The relentless shift to digital in recent years has forced sports and entertainment operators to pivot to online and mobile ticketing, with physical ticket queues having started to dwindle long before they vanished altogether due to COVID-19.

However, whilst the practice of a customer asking to buy a ticket from an actual person – whether face-to-face or over the telephone – is an increasingly rare occurrence, a stubborn traditionalism has continued to hamstring hospitality sales.

New opportunities

As stadia and arenas seek to entice back fans, with restrictions in major markets finally starting to lift, this reluctance by some operators to embrace e-commerce in hospitality sales is viewed as a risk by Robin Sherry, CEO and founder of Seat Unique, a premium ticketing marketplace.

“As the world of sport and entertainment begins to open up again, the corporate hospitality market offers great challenges and opportunities for clubs and venues over the next year,” he tells TheStadiumBusiness.com.

“Clubs and venues are desperate for B2C sales and they have added a huge variety of packages to appeal to this market, but they are still using B2B sales teams, technology and processes to try and win that market.”

Accessibility

‘Hospitality’ is no longer a term reserved exclusively for the big-spenders. At the time of writing, packages listed on the Seat Unique website for England cricket matches this summer ranged from £85 for a One-Day International against Sri Lanka to £549 for the first day of a Test match against India.

Over the past decade, stadium designers have expanded upon the established corporate boxes to unveil open-plan hospitality areas, enabling multiple tiers to be introduced to the “premium experience” in order to cater for customers with a broader range of spending capabilities.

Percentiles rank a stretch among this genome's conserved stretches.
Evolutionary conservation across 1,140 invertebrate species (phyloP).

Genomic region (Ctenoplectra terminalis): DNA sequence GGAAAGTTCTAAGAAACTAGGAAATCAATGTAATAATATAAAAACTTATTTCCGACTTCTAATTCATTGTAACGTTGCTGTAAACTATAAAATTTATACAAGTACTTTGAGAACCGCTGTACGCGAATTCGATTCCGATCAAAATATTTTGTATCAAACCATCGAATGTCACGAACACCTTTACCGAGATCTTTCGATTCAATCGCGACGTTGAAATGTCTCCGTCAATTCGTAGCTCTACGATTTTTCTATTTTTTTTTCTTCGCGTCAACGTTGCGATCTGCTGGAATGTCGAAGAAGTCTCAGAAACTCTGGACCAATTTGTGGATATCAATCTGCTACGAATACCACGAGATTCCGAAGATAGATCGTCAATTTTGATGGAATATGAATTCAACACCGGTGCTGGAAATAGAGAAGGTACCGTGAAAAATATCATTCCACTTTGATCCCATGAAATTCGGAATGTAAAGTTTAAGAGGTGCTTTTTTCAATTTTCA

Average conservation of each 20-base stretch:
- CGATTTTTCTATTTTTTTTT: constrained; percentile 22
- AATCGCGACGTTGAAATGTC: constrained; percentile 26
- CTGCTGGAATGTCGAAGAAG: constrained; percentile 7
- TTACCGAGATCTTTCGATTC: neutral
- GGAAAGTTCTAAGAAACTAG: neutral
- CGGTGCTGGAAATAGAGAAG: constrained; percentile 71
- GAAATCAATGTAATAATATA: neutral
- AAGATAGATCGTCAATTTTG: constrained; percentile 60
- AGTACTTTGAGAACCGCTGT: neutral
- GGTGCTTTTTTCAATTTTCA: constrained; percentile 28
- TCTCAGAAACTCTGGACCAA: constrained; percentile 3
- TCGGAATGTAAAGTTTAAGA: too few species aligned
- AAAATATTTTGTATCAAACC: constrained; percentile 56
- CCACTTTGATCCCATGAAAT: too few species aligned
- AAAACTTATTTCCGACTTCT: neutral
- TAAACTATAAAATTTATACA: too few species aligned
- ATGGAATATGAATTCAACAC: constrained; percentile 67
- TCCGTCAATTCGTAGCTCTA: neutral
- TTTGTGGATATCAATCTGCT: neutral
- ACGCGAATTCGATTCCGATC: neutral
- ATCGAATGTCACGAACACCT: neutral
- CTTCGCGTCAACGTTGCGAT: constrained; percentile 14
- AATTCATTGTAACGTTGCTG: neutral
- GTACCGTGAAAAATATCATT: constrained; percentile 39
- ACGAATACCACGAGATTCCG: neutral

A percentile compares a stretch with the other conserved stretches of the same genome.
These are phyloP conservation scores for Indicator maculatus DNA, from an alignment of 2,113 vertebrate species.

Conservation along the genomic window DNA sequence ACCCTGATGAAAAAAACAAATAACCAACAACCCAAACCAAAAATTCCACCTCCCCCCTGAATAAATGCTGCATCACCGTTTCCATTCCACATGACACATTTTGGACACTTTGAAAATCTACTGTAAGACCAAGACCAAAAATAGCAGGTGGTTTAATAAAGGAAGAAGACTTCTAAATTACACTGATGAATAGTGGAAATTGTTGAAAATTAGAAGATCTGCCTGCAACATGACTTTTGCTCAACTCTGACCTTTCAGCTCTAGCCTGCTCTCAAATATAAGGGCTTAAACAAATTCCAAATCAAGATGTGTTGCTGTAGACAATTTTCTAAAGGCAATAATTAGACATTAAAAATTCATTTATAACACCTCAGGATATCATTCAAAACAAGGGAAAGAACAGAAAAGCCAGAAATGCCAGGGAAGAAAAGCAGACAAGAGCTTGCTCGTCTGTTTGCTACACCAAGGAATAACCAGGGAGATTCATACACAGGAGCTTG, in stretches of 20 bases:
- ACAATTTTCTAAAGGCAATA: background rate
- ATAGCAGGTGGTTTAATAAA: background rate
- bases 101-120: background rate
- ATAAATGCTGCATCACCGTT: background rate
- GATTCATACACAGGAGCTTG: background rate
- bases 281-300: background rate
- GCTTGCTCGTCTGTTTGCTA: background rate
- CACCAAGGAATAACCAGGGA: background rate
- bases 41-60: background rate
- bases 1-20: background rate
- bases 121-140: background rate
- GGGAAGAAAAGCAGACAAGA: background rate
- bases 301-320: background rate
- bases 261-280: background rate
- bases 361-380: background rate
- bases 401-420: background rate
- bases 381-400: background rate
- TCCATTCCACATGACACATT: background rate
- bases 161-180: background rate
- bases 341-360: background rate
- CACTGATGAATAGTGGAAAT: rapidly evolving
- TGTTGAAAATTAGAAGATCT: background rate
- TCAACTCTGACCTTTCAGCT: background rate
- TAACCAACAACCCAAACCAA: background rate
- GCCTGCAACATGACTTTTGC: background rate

With hospitality packages being more accessible than ever before to the average fan, allowing customers to explore and purchase packages quickly and easily – and without needing to speak to or email a salesperson – would appear to be common sense.

“Over 80% of ticketing and hospitality traffic is via mobile, so the essential ingredient is going to be digital transformation, to open up access to the B2C market,” Sherry adds.

“But digital transformation is not just about having the ability to buy corporate hospitality online. Digital transformation is the integration of technology into all areas of the process, fundamentally changing how you operate and deliver value for the customer.

“When you are selling online, it allows you to track data touchpoints and improve conversion rates by creating a more tailored experience, so there are benefits for the customer journey, as well as usability and transparency, with easy-to-find prices, details and pictures.”

Big-ticket items

Of course, there could be a perception that top-end hospitality clients expect a service that is literally personal, rather than personalised via online data-driven user insights. Are the VIPs really comfortable spending thousands of pounds, dollars or euros on an experience without hearing a familiar voice on the phone who can assure them that their usual expectations will be met?

“I think there will be a very small percentage – maybe 5-10% – who will need to call people,” Sherry says.

“It’s actually more of a hassle to phone or email than book online. Our largest transaction online to date this year has been £22,000, and we also sell a lot of packages priced at more than £10,000, so even the more premium products convert online.”

Whilst clubs and venue operators are hoping that demand for the top-tier packages will help to mitigate the inevitable financial challenges resulting from the pandemic, Sherry points out that fine margins in a fine-tuned customer journey can lead to big wins.

“Clubs and venues are excellent are driving thousands of visitors to their sites each month,” he says. “They already have the prospects; they just need converting, and by improving conversion rates by as little as 1%, you can double your sales.”

Image: Seat Unique brand ambassadors Sir Clive Woodward (left) and Sam Warburton (right) flank CEO and Founder Robin Sherry